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Burning Knight is a recently released action-packed roguelike, featuring slick pixel-art and fantastic lighting along with plenty of over the top action and a little sprinkle of comedy.

As part of our ongoing series of speaking to game developers, we sat down and had a chat with the developer about it and how the release went.

Can you introduce yourself and your game?

Hi, my name is Egor, I’m 17. I’ve been developing small games for the past 5 years and Burning Knight was my first big project. It’s a roguelike about hard choices & jokes.

Editor Note: before going further, check out the trailer so you get an idea of Burning Knight.

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Back to the interview…

How did you get into game development?

I used to make websites before I got into gamedev, so I wasn’t too new to programming. I started my journey by making a SDL2 space shooter (that sadly I don’t have any source code of right now), then I’ve worked on a bunch of text roguelikes, and eventually finished my first game as the result of participating in a game jam, Ludum Dare 37. Since then I’ve met PICO-8, pumped out quite a few jam games, but I always wanted to make something bigger.

On the Steam store page for Burning Knight, it mentions how it’s “Developed with <3 on a 4 GB-RAM linux laptop” - can you tell us a little about your workflow?

I’m quite surprised 4GB ended up being enough for everything, to be honest. The laptop that I’ve developed the whole game on, is a cheap HP machine and I’ve ended up just replacing the HDD with an SSD.

For the development I use Jetbrains Rider (C# IDE) for coding, Aseprite for my pixelart, GIMP for more HD-assets editing and Git for version control. I had no issues with using C# on a Linux machine besides the absence of hotswap, but well, you can get used to that.

When developing on Linux, what would you say is the biggest problem right now? How could it be made better?

I’m as happy as it gets with my Linux development setup right now. Same tools run x3 times slower on my Windows partition (I do dual boot for testing Windows builds). Never really had issues with any of the apps not working properly/not supporting linux. I want to say huge thanks to everyone who provides Linux support in their apps these days!

Why did you settle with MonoGame instead of a game engine like Unity, Unreal, Godot and so on?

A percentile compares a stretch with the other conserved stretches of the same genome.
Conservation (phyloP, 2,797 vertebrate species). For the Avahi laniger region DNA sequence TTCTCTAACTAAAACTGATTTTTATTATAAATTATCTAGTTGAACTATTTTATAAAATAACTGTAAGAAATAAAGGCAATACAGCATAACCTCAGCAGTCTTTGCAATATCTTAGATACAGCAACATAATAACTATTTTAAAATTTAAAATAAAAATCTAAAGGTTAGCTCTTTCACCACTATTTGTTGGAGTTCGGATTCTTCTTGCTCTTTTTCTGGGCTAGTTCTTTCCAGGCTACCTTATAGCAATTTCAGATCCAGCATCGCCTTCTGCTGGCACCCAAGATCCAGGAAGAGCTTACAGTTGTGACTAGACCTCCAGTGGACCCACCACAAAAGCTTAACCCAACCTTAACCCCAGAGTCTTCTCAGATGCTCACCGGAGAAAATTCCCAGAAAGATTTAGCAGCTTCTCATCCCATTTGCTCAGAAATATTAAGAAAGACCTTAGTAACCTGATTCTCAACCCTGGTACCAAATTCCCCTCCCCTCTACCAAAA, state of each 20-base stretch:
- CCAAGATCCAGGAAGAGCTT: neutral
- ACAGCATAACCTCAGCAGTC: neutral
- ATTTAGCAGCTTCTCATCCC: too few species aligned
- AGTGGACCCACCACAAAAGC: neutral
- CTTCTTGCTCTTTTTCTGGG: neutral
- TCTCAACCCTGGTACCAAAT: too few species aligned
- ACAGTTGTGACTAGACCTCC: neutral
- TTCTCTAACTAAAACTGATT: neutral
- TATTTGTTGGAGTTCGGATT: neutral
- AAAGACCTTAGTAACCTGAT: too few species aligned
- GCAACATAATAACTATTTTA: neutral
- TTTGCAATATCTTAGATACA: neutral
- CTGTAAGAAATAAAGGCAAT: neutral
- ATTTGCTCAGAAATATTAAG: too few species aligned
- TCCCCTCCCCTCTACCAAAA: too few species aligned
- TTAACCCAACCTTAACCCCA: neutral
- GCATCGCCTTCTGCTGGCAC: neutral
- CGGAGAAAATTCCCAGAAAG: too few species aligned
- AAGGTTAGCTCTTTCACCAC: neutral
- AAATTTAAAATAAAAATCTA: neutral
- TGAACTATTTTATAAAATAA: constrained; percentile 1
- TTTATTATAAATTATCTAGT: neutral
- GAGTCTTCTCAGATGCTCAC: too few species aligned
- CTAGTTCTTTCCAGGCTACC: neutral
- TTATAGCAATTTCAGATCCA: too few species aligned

• Unreal: making games in C++ is something that I tried and I feel like you spend more time figuring out how to make something work, rather than designing the actual game. 
  • Unity: my laptop couldn’t really handle it well, plus the linux build is still unstable, it crashes every 10 minutes or so. As well as that, I’m not a fan of “visual gamedev”, where you edit stuff in a huge complex editor, I’m more of a “write code and make it work” sort of guy. 
  • Godot: the engine is still pretty new, also visual based.

What has been the most challenging part of Burning Knight’s journey to release?

Motivation and overscope. 99% of the time I had no motivation to work on the game whatsoever, and I’m really surprised that I’ve managed to finish this beast. A huge part of that is constant bugs that pop up faster than you can fix them. The game was heavily playtested during its development, and after each playtest I’d come back home with a huge list of things to fix & tweak. And even after that, 3 weeks after release, I’m still stuck fixing bugs.

Another huge issue for me was overscoping. It’s a gamedev term for features “that the game can live without but they are just so cool lets add them quickly”, and then you spend days implementing them.

Burning Knight has been on Steam for a good few weeks now (released: 5 Jun, 2020), how did the launch go? Is there anything you would do differently next time?

To be honest, I’m extremely sad about the sales. I knew that it would be a hit or miss, and it’s more than a miss, but I still can’t get over it. 2 years of work almost wasted, you can say. Right now I don’t think I will ever make another game ever again.